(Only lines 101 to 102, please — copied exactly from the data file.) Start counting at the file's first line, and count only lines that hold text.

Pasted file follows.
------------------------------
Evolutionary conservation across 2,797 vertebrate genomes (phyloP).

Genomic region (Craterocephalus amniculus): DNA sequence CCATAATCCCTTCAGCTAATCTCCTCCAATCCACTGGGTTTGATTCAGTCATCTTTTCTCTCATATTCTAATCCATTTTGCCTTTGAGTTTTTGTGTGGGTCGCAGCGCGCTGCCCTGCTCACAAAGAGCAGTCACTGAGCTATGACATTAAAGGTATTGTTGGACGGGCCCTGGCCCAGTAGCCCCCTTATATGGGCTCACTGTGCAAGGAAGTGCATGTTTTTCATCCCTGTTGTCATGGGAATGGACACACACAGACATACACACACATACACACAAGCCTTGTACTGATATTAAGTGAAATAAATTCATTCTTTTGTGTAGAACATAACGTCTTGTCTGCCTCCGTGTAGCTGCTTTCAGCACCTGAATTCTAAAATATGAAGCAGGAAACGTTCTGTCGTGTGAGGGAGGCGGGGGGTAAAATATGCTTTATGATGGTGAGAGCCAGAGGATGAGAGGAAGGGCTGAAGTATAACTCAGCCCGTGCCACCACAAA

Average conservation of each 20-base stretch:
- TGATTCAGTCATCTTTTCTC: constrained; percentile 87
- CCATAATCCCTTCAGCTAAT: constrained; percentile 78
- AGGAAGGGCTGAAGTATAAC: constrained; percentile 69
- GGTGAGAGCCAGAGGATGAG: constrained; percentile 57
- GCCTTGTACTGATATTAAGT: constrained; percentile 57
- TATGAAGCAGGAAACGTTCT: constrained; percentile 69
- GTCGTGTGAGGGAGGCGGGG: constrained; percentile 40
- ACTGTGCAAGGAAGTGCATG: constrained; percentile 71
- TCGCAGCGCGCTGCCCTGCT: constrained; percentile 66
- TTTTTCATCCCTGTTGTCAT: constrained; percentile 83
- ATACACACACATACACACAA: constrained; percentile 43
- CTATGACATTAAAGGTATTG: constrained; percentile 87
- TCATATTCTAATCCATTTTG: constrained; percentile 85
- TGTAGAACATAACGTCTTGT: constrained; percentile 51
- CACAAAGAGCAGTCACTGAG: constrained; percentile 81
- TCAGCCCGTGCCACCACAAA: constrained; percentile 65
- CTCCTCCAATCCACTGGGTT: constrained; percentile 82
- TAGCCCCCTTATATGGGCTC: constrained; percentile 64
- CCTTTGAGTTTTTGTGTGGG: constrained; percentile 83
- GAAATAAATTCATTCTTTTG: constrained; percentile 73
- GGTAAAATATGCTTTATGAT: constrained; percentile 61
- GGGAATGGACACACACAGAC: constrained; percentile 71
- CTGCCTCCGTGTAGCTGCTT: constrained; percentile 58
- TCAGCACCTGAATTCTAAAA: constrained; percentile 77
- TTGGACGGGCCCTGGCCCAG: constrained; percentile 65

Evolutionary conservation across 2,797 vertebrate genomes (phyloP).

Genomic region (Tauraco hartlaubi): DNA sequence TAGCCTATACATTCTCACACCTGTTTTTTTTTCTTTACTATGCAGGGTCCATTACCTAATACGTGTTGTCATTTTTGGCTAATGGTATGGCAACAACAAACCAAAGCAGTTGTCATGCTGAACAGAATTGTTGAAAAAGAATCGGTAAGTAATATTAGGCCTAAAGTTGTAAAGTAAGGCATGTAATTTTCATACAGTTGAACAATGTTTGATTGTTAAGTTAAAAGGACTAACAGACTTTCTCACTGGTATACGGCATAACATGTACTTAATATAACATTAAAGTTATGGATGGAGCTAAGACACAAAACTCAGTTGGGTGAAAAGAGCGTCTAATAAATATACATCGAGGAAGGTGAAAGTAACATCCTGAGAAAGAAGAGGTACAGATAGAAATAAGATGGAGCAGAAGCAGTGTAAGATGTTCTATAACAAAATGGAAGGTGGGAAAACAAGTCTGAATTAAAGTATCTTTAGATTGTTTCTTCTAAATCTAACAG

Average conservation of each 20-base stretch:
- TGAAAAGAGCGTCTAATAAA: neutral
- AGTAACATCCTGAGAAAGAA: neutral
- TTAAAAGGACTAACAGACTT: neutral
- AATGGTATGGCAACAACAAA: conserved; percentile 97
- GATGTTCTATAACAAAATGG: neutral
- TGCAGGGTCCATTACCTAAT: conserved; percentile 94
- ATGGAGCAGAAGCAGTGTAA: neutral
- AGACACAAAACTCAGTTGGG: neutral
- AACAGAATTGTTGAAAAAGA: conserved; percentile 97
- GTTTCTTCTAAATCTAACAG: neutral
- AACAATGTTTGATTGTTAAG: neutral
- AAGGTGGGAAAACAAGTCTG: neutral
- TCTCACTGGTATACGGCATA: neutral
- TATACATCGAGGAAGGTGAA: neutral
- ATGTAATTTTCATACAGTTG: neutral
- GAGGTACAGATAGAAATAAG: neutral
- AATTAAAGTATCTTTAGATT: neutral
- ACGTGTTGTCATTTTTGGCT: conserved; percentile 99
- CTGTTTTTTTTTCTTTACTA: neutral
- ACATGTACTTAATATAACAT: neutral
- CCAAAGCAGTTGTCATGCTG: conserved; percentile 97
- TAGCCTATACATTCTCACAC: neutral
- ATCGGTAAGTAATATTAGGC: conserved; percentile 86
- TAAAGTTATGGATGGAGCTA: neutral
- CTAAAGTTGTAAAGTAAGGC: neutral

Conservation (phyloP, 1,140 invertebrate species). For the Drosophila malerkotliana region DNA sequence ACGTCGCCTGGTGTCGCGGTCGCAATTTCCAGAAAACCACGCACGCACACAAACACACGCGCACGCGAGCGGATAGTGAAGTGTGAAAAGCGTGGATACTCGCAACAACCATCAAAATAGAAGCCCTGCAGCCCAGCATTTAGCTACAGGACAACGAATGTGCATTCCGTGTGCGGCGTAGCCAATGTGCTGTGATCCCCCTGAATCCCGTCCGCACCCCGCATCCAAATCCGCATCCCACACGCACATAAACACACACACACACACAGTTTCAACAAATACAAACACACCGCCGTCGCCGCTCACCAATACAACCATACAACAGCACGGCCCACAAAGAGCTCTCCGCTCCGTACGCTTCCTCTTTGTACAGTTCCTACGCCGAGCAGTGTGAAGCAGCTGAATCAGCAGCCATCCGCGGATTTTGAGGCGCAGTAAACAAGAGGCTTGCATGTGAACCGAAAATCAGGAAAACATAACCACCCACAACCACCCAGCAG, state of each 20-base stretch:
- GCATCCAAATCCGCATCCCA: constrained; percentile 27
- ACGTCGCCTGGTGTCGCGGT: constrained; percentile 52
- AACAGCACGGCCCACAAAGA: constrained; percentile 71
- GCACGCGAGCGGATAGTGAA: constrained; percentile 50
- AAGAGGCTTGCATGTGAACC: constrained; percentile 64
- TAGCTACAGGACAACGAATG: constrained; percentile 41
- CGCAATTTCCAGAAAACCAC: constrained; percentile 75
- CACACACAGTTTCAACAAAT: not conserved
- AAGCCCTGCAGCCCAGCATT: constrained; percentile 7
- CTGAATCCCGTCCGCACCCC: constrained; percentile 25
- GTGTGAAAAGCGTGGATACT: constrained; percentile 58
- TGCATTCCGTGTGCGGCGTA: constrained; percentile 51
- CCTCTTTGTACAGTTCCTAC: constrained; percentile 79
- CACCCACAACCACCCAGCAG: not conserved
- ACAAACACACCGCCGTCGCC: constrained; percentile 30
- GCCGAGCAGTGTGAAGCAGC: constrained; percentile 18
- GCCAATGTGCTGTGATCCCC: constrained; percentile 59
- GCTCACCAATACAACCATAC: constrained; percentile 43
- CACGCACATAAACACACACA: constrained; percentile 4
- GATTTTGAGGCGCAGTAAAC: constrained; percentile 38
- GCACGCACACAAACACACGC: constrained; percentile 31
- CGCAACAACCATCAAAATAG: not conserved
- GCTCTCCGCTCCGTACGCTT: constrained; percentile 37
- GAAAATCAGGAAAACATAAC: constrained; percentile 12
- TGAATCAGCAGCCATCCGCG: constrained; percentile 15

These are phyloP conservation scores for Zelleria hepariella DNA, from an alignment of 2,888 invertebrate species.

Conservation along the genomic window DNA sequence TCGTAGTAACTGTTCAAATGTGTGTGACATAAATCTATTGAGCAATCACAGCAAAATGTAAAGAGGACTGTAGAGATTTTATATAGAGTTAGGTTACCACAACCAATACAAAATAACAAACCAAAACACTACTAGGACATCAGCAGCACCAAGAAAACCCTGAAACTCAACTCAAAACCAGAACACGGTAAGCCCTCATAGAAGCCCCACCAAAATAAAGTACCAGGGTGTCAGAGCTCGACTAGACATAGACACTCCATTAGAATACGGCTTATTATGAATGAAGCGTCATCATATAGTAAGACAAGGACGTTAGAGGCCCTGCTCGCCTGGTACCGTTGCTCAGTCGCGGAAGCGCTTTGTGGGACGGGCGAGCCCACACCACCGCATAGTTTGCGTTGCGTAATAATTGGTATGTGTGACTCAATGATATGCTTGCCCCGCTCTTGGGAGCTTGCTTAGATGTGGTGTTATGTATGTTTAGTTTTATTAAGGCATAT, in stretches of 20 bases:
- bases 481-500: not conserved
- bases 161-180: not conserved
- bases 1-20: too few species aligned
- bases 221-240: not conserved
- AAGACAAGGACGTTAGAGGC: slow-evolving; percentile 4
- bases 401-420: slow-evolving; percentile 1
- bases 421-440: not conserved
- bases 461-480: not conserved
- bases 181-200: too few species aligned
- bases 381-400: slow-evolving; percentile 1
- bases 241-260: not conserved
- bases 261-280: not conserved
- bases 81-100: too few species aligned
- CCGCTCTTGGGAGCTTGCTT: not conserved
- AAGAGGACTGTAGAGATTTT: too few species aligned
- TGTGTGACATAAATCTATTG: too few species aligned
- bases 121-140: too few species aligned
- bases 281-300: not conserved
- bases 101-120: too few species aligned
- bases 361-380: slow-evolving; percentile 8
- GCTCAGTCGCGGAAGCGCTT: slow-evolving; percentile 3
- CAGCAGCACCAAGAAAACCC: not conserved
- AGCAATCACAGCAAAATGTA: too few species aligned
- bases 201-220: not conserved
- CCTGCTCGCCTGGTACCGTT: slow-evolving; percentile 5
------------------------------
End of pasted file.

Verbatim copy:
- bases 121-140: too few species aligned
- bases 281-300: not conserved